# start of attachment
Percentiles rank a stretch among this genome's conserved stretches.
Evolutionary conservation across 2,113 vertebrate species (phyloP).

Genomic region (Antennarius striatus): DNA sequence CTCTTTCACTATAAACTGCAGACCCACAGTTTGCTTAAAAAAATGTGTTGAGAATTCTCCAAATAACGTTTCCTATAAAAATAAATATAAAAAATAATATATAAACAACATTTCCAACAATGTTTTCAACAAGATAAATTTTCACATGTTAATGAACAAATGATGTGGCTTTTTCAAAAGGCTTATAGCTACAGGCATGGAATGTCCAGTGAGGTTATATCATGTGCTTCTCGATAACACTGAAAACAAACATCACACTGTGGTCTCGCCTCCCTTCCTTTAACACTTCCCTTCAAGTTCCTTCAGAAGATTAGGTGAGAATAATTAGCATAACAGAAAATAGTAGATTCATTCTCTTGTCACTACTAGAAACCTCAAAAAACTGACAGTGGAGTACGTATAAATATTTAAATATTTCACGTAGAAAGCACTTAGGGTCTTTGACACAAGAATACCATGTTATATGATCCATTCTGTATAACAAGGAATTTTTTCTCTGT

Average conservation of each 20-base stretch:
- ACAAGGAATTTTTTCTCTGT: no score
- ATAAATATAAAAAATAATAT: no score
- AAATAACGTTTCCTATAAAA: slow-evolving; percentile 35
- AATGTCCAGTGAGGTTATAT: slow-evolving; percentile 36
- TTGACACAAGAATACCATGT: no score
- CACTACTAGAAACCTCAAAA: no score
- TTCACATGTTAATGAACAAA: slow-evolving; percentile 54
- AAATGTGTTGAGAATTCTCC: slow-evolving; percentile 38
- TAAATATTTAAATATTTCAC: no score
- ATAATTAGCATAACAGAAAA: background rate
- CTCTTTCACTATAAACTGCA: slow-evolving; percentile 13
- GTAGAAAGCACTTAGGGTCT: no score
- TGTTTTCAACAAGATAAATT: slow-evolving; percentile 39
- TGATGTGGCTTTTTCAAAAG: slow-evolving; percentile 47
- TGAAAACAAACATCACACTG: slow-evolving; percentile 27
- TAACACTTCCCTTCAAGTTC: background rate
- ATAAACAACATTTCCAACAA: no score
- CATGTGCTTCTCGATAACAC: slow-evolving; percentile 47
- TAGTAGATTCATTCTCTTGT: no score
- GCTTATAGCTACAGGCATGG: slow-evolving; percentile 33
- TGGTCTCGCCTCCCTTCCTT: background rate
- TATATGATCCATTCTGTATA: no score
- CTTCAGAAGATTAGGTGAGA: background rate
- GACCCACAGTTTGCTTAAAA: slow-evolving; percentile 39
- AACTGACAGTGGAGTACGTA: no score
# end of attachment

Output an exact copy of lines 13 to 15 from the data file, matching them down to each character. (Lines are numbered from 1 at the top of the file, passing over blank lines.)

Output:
- TAAATATTTAAATATTTCAC: no score
- ATAATTAGCATAACAGAAAA: background rate
- CTCTTTCACTATAAACTGCA: slow-evolving; percentile 13